(3) With the digital Capitalism Game in the exhibition we tried to find and create new methods and narratives for political education. The game raises the question of identity construction in capitalism. During the game, the players collect ‘egos’, the in-game currency, by performing and ‘selling’ their emotions and are drawn into a ‘shopping experience’. In advertised ‘chats’ with individual exhibits offered for sale, the aim is to emotionally recognise one’s own capitalist identity in the age of ‘lifestyle capitalism’. Each player’s consumerist behaviour is tracked throughout the game and results in an ostensibly individualised film, serving as both ‘receipt’ and ‘prize’. The game is experienced as both fun and unsettling at the same time. Within the context of the significant increase of virtual educational formats during lockdown, we are now keen to make the game not only accessible within the reopened exhibition (on until 30 August 2020), but also as an online offer on the website of the Bundeskunsthalle and more permanently on the website of the Federal Agency for Civic Education (www.bpb.de).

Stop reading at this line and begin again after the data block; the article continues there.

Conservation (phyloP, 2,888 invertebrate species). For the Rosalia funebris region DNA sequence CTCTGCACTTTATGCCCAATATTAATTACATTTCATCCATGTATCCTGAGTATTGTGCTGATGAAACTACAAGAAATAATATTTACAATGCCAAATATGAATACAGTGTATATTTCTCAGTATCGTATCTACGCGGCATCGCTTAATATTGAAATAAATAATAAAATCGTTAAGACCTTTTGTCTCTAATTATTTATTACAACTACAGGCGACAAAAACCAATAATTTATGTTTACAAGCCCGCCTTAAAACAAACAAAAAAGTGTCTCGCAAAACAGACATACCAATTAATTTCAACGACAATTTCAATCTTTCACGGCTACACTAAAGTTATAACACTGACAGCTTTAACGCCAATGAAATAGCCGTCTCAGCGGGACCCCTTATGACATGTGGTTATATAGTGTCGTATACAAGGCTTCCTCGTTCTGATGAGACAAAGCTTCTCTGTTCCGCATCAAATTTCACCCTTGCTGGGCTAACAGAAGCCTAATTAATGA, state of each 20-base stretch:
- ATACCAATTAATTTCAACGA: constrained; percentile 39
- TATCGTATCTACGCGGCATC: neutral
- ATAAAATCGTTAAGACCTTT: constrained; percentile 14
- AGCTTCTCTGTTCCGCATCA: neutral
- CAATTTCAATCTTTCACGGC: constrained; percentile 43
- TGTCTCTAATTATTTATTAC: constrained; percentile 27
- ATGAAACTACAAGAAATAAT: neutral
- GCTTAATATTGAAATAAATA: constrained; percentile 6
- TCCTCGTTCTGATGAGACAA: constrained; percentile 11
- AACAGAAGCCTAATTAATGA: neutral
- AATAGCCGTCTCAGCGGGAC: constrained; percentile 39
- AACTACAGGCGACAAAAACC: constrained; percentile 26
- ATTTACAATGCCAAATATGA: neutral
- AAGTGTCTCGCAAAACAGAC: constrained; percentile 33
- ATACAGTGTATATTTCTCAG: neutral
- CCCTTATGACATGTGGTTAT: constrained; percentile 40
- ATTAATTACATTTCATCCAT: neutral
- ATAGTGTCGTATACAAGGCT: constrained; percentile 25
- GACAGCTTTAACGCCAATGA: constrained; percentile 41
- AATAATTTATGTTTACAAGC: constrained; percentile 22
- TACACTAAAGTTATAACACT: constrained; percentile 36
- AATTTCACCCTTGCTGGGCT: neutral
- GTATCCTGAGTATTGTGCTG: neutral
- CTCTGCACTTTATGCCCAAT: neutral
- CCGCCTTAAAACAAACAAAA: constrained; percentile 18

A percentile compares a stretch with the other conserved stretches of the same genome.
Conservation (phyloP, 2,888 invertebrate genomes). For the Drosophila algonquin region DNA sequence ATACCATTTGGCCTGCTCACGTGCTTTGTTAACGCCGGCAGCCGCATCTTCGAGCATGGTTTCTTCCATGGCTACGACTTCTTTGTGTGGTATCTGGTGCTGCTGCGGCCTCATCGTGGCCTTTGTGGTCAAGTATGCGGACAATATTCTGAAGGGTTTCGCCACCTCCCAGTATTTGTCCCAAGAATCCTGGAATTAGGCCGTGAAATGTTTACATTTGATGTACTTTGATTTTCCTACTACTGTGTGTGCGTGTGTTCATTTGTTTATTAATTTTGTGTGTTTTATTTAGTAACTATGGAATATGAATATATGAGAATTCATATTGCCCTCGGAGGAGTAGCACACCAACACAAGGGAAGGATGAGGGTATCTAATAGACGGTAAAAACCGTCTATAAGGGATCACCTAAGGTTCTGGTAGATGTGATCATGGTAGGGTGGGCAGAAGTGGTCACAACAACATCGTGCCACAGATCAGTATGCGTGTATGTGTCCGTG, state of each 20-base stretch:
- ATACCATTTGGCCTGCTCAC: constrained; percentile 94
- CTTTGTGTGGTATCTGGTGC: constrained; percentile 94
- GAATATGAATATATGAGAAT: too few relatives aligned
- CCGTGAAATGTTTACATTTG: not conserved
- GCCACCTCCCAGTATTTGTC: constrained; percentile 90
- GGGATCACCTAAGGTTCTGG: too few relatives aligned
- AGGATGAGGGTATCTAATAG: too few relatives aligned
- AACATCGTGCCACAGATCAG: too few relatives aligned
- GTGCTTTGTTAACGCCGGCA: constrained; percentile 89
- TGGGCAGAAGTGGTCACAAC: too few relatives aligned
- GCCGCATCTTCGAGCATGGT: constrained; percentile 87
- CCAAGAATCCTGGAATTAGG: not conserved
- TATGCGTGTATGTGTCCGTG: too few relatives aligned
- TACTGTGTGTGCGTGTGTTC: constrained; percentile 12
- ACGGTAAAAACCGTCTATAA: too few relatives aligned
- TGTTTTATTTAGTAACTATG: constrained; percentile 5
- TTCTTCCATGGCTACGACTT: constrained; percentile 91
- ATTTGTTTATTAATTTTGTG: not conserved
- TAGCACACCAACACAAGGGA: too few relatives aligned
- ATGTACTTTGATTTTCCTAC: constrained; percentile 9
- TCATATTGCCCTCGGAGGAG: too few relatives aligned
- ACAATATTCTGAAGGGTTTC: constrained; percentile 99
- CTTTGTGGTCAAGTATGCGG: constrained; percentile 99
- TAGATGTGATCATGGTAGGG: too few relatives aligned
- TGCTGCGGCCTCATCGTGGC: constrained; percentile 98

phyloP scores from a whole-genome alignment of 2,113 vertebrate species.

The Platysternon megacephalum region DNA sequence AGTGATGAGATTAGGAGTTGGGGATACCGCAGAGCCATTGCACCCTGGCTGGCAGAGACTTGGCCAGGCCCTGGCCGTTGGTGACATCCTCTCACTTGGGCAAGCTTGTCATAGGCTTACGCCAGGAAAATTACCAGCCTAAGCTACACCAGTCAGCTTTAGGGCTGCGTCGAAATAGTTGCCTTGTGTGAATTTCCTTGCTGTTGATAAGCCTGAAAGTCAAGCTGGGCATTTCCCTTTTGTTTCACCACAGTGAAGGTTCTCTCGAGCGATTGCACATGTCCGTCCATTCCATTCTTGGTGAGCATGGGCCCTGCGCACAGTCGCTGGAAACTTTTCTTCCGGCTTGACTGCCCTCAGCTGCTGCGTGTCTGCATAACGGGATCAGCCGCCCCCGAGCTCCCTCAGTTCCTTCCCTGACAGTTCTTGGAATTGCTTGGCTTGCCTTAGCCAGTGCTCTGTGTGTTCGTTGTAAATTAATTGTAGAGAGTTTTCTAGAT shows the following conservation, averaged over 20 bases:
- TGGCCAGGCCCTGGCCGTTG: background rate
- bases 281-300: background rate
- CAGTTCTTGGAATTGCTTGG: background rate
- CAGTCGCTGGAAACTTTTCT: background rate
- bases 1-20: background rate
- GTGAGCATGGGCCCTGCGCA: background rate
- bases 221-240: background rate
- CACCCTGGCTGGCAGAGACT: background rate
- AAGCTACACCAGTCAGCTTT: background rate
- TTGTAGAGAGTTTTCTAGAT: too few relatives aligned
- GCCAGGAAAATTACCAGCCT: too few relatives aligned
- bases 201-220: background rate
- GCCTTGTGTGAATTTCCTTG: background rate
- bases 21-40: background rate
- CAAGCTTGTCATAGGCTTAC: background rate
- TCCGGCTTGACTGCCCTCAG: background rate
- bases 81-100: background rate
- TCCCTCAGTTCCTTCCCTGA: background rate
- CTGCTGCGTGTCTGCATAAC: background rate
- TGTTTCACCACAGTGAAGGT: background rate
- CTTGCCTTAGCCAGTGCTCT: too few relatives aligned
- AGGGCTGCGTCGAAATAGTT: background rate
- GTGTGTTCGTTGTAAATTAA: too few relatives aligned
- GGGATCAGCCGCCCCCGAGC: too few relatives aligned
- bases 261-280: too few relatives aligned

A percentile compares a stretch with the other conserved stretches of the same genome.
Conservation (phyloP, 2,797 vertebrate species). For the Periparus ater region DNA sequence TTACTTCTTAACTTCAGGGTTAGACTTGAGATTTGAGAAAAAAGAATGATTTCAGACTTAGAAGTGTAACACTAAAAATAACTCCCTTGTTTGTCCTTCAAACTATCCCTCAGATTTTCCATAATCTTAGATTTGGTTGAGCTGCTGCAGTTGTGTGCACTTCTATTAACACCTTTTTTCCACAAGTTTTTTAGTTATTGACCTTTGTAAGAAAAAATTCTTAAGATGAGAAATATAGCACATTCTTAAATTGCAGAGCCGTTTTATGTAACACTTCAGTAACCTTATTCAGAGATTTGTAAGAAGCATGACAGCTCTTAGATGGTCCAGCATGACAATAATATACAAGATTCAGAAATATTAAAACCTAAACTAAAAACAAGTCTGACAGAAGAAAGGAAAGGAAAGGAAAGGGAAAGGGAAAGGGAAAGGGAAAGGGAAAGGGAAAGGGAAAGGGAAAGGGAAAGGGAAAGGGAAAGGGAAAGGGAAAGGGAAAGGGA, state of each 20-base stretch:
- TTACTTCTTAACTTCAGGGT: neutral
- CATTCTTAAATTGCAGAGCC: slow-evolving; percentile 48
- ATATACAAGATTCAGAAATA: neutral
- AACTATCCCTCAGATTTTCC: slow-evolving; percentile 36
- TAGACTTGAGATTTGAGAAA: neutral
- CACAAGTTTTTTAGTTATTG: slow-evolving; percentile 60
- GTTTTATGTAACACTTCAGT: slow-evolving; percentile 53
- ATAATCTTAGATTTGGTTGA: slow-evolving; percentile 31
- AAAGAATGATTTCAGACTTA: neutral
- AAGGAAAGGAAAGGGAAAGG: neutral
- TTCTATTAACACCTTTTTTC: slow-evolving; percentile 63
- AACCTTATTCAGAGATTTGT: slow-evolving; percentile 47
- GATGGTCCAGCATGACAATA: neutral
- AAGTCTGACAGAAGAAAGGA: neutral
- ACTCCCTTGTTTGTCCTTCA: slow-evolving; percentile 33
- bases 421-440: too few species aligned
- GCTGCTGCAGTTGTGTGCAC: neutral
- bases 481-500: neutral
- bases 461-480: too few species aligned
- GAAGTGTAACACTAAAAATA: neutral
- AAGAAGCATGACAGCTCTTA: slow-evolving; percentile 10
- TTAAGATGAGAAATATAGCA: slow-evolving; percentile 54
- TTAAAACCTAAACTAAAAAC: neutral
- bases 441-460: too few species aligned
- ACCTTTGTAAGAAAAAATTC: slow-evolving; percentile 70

The exhibition We Capitalists coincided with a severe economic and social crisis after the global coronavirus outbreak in which the cultural sector quickly became ‘non-essential’ and deprived of substantial income due to closure and lockdown. However, mostly in social media, culture became an essential tool to help people coping with this difficult situation. The exhibition We Capitalists showed that culture and art, only at first glance surprisingly, have a lot to contribute to the analysis and explanation of a socioeconomic system at large or a socioeconomic state at a particular point in time. A press quote from the opening day summed the exhibition up as: ‘A glance into the abyss of what we are. And how we became it’ (WDR: http://www1.wdr.de/kultur/wir-kapitalisten-bundskunsthalle-bonn-102.html, accessed 12 March 2020, transl. HP). Museums and exhibition centres such as the Bundeskunsthalle need to join what Janes and Sandell (2019) call ‘museum activism’ and need to contribute to tell and explain the stories of our political, social, economic and environmental realities, but it’s definitely not easy to be ‘active’ – or even ‘activist’ – while closed.
Daston, L. (ed.) (2004). Things that Talk: Object Lessons from Art and Science. New York: Zone Books.
Fisher, M. (2009). Capitalist Realism: Is There No Alternative? Winchester: Zero Books.
Janes, R. R. And Sandell, R. (eds.) (2019). Museum Activism. London and New York: Routledge.
Henriette Pleiger has been working as a curator at the Bundeskunsthalle in Bonn, Germany, since 2002. In this position she has co-curated and organized several large temporary exhibitions often combining art, cultural history and science. She is currently studying for a PhD in Museum Practice at the Institute for Cultural Practices of the University of Manchester. Her PhD research project is titled Interdisciplinary Exhibitions and the Production of Knowledge.